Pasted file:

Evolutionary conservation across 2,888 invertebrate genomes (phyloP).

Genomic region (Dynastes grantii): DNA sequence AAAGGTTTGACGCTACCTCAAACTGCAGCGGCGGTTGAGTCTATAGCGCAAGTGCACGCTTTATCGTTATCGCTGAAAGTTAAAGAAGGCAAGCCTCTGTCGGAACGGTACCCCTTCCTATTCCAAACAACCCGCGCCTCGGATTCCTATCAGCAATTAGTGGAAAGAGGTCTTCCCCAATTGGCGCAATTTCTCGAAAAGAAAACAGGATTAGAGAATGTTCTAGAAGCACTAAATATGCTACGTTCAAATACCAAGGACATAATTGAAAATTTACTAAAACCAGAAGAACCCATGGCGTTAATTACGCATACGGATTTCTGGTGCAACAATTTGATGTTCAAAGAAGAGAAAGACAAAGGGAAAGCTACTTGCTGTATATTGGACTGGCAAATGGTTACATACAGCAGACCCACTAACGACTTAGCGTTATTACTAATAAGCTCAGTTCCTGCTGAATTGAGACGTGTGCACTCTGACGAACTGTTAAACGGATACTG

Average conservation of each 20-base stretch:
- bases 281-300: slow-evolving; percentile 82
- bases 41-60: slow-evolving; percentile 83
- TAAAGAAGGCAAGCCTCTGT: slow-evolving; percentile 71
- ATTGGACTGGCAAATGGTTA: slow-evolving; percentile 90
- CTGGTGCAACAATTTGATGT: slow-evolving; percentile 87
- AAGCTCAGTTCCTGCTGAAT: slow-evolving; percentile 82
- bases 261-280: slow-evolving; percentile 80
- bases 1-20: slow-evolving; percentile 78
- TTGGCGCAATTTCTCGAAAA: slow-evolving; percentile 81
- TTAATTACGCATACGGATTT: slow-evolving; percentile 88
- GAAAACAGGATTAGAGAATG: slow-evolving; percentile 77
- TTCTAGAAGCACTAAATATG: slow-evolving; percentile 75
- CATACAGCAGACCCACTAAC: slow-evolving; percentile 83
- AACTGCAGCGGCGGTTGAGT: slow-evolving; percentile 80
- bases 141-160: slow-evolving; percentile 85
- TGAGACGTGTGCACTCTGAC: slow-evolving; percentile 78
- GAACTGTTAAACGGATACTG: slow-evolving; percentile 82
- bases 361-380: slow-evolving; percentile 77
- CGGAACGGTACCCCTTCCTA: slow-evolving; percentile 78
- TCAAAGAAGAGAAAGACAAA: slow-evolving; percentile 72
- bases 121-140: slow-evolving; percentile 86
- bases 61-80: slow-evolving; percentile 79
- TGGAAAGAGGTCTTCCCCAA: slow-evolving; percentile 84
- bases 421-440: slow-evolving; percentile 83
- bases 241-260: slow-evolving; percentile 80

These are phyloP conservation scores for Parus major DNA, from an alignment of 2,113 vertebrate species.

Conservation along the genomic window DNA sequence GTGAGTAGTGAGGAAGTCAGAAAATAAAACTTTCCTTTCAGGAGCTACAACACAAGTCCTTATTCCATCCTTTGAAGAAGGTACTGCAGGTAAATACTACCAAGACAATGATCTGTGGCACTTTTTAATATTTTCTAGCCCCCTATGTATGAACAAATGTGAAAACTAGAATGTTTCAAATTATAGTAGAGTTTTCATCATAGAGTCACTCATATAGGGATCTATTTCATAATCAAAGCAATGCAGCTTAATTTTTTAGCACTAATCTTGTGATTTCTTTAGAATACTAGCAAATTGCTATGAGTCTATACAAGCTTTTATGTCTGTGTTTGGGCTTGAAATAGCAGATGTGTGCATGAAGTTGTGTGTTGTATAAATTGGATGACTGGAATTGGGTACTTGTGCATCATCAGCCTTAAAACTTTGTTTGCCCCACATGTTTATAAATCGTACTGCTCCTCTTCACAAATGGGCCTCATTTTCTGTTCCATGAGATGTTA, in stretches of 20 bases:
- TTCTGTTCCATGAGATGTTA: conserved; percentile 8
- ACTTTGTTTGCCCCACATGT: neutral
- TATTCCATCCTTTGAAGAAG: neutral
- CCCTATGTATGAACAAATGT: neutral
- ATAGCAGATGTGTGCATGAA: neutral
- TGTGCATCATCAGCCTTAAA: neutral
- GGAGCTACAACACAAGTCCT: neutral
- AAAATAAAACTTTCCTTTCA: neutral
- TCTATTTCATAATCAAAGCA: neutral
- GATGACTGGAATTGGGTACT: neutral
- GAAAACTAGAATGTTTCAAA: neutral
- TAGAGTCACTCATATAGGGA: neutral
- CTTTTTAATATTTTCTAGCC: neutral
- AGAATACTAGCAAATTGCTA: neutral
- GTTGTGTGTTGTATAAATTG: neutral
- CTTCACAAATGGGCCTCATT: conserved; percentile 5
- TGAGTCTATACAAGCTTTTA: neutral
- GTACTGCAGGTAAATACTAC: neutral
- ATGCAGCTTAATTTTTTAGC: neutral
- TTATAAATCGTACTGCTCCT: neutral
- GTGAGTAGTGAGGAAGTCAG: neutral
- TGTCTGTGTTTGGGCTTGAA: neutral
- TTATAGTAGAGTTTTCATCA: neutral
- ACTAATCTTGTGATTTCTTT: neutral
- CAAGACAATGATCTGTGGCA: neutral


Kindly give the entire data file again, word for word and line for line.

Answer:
Evolutionary conservation across 2,888 invertebrate genomes (phyloP).

Genomic region (Dynastes grantii): DNA sequence AAAGGTTTGACGCTACCTCAAACTGCAGCGGCGGTTGAGTCTATAGCGCAAGTGCACGCTTTATCGTTATCGCTGAAAGTTAAAGAAGGCAAGCCTCTGTCGGAACGGTACCCCTTCCTATTCCAAACAACCCGCGCCTCGGATTCCTATCAGCAATTAGTGGAAAGAGGTCTTCCCCAATTGGCGCAATTTCTCGAAAAGAAAACAGGATTAGAGAATGTTCTAGAAGCACTAAATATGCTACGTTCAAATACCAAGGACATAATTGAAAATTTACTAAAACCAGAAGAACCCATGGCGTTAATTACGCATACGGATTTCTGGTGCAACAATTTGATGTTCAAAGAAGAGAAAGACAAAGGGAAAGCTACTTGCTGTATATTGGACTGGCAAATGGTTACATACAGCAGACCCACTAACGACTTAGCGTTATTACTAATAAGCTCAGTTCCTGCTGAATTGAGACGTGTGCACTCTGACGAACTGTTAAACGGATACTG

Average conservation of each 20-base stretch:
- bases 281-300: slow-evolving; percentile 82
- bases 41-60: slow-evolving; percentile 83
- TAAAGAAGGCAAGCCTCTGT: slow-evolving; percentile 71
- ATTGGACTGGCAAATGGTTA: slow-evolving; percentile 90
- CTGGTGCAACAATTTGATGT: slow-evolving; percentile 87
- AAGCTCAGTTCCTGCTGAAT: slow-evolving; percentile 82
- bases 261-280: slow-evolving; percentile 80
- bases 1-20: slow-evolving; percentile 78
- TTGGCGCAATTTCTCGAAAA: slow-evolving; percentile 81
- TTAATTACGCATACGGATTT: slow-evolving; percentile 88
- GAAAACAGGATTAGAGAATG: slow-evolving; percentile 77
- TTCTAGAAGCACTAAATATG: slow-evolving; percentile 75
- CATACAGCAGACCCACTAAC: slow-evolving; percentile 83
- AACTGCAGCGGCGGTTGAGT: slow-evolving; percentile 80
- bases 141-160: slow-evolving; percentile 85
- TGAGACGTGTGCACTCTGAC: slow-evolving; percentile 78
- GAACTGTTAAACGGATACTG: slow-evolving; percentile 82
- bases 361-380: slow-evolving; percentile 77
- CGGAACGGTACCCCTTCCTA: slow-evolving; percentile 78
- TCAAAGAAGAGAAAGACAAA: slow-evolving; percentile 72
- bases 121-140: slow-evolving; percentile 86
- bases 61-80: slow-evolving; percentile 79
- TGGAAAGAGGTCTTCCCCAA: slow-evolving; percentile 84
- bases 421-440: slow-evolving; percentile 83
- bases 241-260: slow-evolving; percentile 80

These are phyloP conservation scores for Parus major DNA, from an alignment of 2,113 vertebrate species.

Conservation along the genomic window DNA sequence GTGAGTAGTGAGGAAGTCAGAAAATAAAACTTTCCTTTCAGGAGCTACAACACAAGTCCTTATTCCATCCTTTGAAGAAGGTACTGCAGGTAAATACTACCAAGACAATGATCTGTGGCACTTTTTAATATTTTCTAGCCCCCTATGTATGAACAAATGTGAAAACTAGAATGTTTCAAATTATAGTAGAGTTTTCATCATAGAGTCACTCATATAGGGATCTATTTCATAATCAAAGCAATGCAGCTTAATTTTTTAGCACTAATCTTGTGATTTCTTTAGAATACTAGCAAATTGCTATGAGTCTATACAAGCTTTTATGTCTGTGTTTGGGCTTGAAATAGCAGATGTGTGCATGAAGTTGTGTGTTGTATAAATTGGATGACTGGAATTGGGTACTTGTGCATCATCAGCCTTAAAACTTTGTTTGCCCCACATGTTTATAAATCGTACTGCTCCTCTTCACAAATGGGCCTCATTTTCTGTTCCATGAGATGTTA, in stretches of 20 bases:
- TTCTGTTCCATGAGATGTTA: conserved; percentile 8
- ACTTTGTTTGCCCCACATGT: neutral
- TATTCCATCCTTTGAAGAAG: neutral
- CCCTATGTATGAACAAATGT: neutral
- ATAGCAGATGTGTGCATGAA: neutral
- TGTGCATCATCAGCCTTAAA: neutral
- GGAGCTACAACACAAGTCCT: neutral
- AAAATAAAACTTTCCTTTCA: neutral
- TCTATTTCATAATCAAAGCA: neutral
- GATGACTGGAATTGGGTACT: neutral
- GAAAACTAGAATGTTTCAAA: neutral
- TAGAGTCACTCATATAGGGA: neutral
- CTTTTTAATATTTTCTAGCC: neutral
- AGAATACTAGCAAATTGCTA: neutral
- GTTGTGTGTTGTATAAATTG: neutral
- CTTCACAAATGGGCCTCATT: conserved; percentile 5
- TGAGTCTATACAAGCTTTTA: neutral
- GTACTGCAGGTAAATACTAC: neutral
- ATGCAGCTTAATTTTTTAGC: neutral
- TTATAAATCGTACTGCTCCT: neutral
- GTGAGTAGTGAGGAAGTCAG: neutral
- TGTCTGTGTTTGGGCTTGAA: neutral
- TTATAGTAGAGTTTTCATCA: neutral
- ACTAATCTTGTGATTTCTTT: neutral
- CAAGACAATGATCTGTGGCA: neutral